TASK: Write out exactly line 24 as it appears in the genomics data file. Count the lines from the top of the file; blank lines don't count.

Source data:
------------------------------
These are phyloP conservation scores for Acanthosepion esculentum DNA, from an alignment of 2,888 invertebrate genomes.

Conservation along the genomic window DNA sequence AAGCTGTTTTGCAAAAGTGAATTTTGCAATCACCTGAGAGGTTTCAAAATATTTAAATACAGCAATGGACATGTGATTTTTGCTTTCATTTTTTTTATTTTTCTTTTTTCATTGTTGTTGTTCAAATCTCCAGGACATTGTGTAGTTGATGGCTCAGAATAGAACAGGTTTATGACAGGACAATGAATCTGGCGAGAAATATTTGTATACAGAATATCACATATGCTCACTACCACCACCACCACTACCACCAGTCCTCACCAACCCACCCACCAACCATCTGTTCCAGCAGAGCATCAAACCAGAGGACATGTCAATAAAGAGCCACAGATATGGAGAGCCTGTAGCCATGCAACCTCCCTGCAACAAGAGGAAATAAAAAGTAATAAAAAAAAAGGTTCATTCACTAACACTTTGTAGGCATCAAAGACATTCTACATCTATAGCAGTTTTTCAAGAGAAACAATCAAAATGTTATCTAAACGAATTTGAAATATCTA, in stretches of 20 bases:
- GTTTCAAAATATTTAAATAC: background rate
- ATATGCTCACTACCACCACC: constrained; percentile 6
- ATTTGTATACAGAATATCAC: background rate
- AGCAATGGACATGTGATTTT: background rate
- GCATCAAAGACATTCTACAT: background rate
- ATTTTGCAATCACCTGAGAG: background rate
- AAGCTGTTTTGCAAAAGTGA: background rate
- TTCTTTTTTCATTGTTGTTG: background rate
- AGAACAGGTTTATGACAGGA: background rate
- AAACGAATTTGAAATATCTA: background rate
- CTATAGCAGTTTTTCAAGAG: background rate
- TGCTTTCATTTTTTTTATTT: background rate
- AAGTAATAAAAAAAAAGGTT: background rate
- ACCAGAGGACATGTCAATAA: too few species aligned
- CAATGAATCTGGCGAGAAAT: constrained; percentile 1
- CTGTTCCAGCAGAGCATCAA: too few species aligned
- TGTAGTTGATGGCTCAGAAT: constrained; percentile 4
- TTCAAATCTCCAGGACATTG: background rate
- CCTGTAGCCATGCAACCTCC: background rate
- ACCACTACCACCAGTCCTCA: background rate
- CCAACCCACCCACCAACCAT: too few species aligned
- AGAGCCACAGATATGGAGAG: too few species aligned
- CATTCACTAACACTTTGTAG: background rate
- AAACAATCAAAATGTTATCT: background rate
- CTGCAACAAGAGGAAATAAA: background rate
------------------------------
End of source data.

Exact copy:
- AGAGCCACAGATATGGAGAG: too few species aligned